Steve Yzerman scored and made a big save at the same time by trading for Alex DeBrincat

Detroit Free Press

Steve Yzerman never played goalie, but maybe the Detroit Red Wings general manager should have, because he sure made some big saves this week with his trade for Ottawa Senators forward — and Farmington Hills product —Alex DeBrincat.

He saved what was shaping up to be another ho-hum, borderline-meh offseason of free agency.

He saved Wings fans from having to lie to themselves about their faith in “the Yzerplan” as they winced and pushed the “renew season tickets” button on their accounts.

And he just might have saved himself, because if you can park your trade euphoria long enough, just imagine the fallout if Yzerman had whiffed on his attempt to acquire DeBrincat. Imagine what kind of indictment this would have been on Yzerman and his rebuild if DeBrincat had balked at signing an extension with the Wings, nixing the deal.

IN HIS OWN WORDS: How Alex DeBrincat plans to grow Detroit Red Wings into a competitive team

GM SPEAK: Steve Yzerman says Alex DeBrincat ‘fits that bill’ of goal scorer Red Wings needed

Instead, Yzerman saved himself and any hope the Wings and their fans have of being more than playoff pipe dreamers this season. He did it by using what got him to the Hockey Hall of Fame as a player: his vision. And so he scored the Wings’ biggest acquisition since he took over in 2019.

Yes, Yzerman finally found the net. But before we get carried away, let’s not equate this to a Game 7 overtime winner from the blue line. DeBrincat is a good player and an elite sniper with one of the best one-timers in the game (though Leon Draisaitl currently wears the one-timer crown).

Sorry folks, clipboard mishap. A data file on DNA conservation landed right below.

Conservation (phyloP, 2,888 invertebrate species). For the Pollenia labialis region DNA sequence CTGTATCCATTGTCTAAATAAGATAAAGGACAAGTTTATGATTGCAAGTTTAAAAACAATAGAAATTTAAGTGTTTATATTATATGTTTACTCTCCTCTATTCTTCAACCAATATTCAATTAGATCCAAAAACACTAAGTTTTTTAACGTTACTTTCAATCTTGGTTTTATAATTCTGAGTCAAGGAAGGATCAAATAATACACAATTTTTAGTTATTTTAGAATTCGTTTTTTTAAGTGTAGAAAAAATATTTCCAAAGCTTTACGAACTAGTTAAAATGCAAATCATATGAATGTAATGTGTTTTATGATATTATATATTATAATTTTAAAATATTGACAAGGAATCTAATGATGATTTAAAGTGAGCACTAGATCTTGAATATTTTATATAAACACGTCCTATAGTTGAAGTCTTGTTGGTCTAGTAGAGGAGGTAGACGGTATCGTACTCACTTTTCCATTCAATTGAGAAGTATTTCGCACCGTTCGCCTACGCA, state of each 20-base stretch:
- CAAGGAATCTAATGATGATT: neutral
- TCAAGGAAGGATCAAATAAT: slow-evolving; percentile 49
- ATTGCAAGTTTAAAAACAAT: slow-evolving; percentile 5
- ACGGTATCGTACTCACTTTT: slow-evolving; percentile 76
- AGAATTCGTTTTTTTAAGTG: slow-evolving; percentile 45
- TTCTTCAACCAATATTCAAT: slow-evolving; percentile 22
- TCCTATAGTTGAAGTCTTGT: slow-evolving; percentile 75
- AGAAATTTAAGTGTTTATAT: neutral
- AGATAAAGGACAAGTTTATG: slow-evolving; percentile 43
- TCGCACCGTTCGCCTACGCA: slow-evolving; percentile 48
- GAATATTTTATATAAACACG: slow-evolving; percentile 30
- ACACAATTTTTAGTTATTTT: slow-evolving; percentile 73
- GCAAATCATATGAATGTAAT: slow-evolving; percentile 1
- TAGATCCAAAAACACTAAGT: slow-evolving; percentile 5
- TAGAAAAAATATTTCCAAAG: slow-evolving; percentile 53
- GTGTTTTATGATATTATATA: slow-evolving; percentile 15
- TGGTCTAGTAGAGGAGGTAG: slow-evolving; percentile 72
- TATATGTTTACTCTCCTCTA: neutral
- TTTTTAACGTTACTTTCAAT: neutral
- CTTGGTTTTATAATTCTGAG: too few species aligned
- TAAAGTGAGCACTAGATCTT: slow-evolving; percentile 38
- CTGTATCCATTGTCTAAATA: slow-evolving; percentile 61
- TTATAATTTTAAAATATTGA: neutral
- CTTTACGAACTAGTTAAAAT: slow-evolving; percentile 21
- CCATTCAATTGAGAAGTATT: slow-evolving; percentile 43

DeBrincat should either be the Wings’ best offensive weapon or take a lot of the offensive load off Dylan Larkin. He should shuttle between the first and second lines while being a fixture on the power play. And his added talent should improve the whole team, the way a rising tide lifts all boats.

“We talked, I think right around free agency opening there, about potentially adding more goal-scoring ability to the team and I think Alex definitely fits that bill,” Yzerman told reporters Monday. “I think he’s a very, very intelligent hockey player, has shown he can score goals at every level, at the junior level, at the NHL level.”

When my colleague Helene St. James asked if adding DeBrincat makes the roster more capable of competing for a playoff spot, Yzerman refused to take the bait and discuss the dreaded “P” word.

“Well, I would say I think we’re a better team today with Alex DeBrincat in the lineup,” he said. “I hope all the changes we’ve made, additions we’ve made to the roster, make us a more competitive team.”

The sentiment behind this statement is important. The most obvious is Yzerman’s steadfast approach to staying clear of raising expectations, because he knows once playoffs become the expectation and the standard, then the clock truly starts on his tenure.

The second sentiment, and most important, is as literal as it is truthful. Yes, DeBrincat makes the Wings more competitive, but his addition doesn’t solve everything. No single signing does, even if the Wings were adding a superstar like Connor McDavid or Auston Matthews or Andrei Vasilevskiy.